I am going to do the FMS screening next week and will hopefuly have the same luck as Albert and some of the others w/ finding where my weaknesses and imbalances are and will be able prevent any further injuries by equally strengthening and stretching my body.
Couple questions fro anyone who has had AP surgery:
1) Did any of you have a sensitive hip bone post surgery? It is not movement induced, but hurts to touch. IT also feels like it is in the way when I am moving - but it is not swollen. Does that make any sense? It might be b/c i had a cortizone injection in my pelvic bone and it is still numb deep down.
2) When did you start strengthning the inner thighs - I have been doing the ab/adduction exercises but they don't get at it very deeply. There are some Pilates exercises where you lay on your side and lift the leg up - but I am afraid to try it yet.
3)What does it feel like when the scar tissue starts to break up in the abs? I have noticed a snapping sensation the past couple days. Also - I had been completely pain free - but now it is a bit sensitive in my abs when I am working out.
THANSK A TON!!! tiff
As long as we're quoting Mike Boyle, let's remember what he says in the article Understanding Sports Hernia and Understanding Adduction
He is very clear that if you do not deal with soft tissue injuries manually (with or without surgery), you will never truly address the issue. So with that being said, anyone who is rehabbing needs to take that into consideration. If I had known about Active Release Technique when I first was injured, I might have avoided surgery... can't say for sure. My physical therapy went terribly awry, likely because of the scar tissue that had developed over time. I can't dwell on that now. But you have the opportunity to explore it. Mike is saying that you can't expect to heal properly on your own with rehab alone. He is calling specifically for manual therapy.
In my opinion, Mike is speaking in terms of realizing the injury and utilizing soft tissue management before it turns into RA tears, tendon tears, and adductor tears. If you told him that you had any or all of those problems, he probably would say it is too late to avoid surgery. Many of the folks on this website were beyond that stage.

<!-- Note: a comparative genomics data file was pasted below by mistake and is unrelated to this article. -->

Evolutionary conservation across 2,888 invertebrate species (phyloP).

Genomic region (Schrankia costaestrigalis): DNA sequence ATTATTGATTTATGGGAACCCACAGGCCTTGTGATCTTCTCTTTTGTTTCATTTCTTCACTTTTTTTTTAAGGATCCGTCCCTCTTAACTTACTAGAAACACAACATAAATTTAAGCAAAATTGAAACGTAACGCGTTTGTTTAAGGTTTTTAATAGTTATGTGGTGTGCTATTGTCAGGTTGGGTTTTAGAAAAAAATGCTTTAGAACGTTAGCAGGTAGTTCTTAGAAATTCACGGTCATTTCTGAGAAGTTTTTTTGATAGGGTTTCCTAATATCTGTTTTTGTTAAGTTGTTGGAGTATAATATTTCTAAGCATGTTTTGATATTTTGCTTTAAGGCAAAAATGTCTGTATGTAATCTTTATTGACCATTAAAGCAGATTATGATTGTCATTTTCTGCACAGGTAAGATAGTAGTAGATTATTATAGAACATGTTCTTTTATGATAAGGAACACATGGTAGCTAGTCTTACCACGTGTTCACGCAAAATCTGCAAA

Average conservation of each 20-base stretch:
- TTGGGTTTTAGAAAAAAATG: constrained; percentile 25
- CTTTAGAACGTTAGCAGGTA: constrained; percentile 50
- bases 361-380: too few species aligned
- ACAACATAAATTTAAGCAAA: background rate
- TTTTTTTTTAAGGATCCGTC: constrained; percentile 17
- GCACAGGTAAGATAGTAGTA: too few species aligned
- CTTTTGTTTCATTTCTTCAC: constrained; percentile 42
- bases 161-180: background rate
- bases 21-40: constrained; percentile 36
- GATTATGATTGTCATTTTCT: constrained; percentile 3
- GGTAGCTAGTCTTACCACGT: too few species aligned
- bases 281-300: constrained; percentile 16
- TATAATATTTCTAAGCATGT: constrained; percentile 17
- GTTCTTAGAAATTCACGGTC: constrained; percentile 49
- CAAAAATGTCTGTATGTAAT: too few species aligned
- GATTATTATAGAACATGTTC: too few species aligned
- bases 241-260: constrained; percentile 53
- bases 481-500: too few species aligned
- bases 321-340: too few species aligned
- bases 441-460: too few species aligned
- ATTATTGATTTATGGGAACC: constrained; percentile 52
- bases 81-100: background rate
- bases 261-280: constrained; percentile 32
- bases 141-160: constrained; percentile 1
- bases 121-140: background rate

When I read all the posters here, which are expressing opinions and which are expressing facts?
As the Nobel prize winner Kandel says in his autobiography, which discusses the high level of debate in all fields of serious science, said this:
Science proceeds by and endless and ever refining cycles of conjecture and refutation. The greatest strength of the scientific method is its ability to disprove an hypothesis.
Life itself, and especially biological systems, is so complex that it can never be fully understood by the human mind. Thus when one reads the papers of scientists, e.g., Albert Einstein, Eric Kandel, Michael Faraday, Max Born, etc., or any convention of physicists, one sees fierce heated debate, yet a gradual discovery of more and more truth.
I gather that some posters here at LetsRun feel that their own posts are facts, but the posts of others are opinions.
The scientific community, even back to Roger Bacon, or back further to Aristotle, would say that all of us have erroneous, simplistic views, and that all we can do is make conjectures. The conjectures and subsequent refutations are what lead us toward improving understanding.
I don't think anybody here is entitled to being viewed as anything BUT opinion.
Please consider anything I say to be mere conjecture. Please always, always take everything I say with a grain of salt. Books, teachers, newspapers, even fact books -- I always take everything with a grain of salt. It's called critical thinking.
I happened to read a book last week by a PHD from Cornell. He said the first post-graduate program there, the Masters degree program, spends the whole 2 years training the student how to think critically. Only when the reach the Doctorate (PHD) level, does the student begin orininal research.
But anyway, I consider everything I read everywhere to be opinion, so I'm not offended that you consider my posts to be opinion. That's exactly what they are.
By the way, I'm still interested in your suggestions on improving the Meyer rehab that you alluded to last week, and am very glad your here. Wishing you a speedy recovery that will give added hope to us all, tiff.
Your pain is going to bounce around. That is just the nature of surgery. I remember I was getting tightness on the other side and worried that I maybe had a tear there too. Also had the hip pain also. Both have gone. I still get tender in the RA surgery side but less and less. I am doing planks and not as strong as you so I feel it. I think it is a necessary evil of inflammation. I too have days of pain free on my surgery side. Alot of them. I especially have not had any tightness in the adductors in a long time.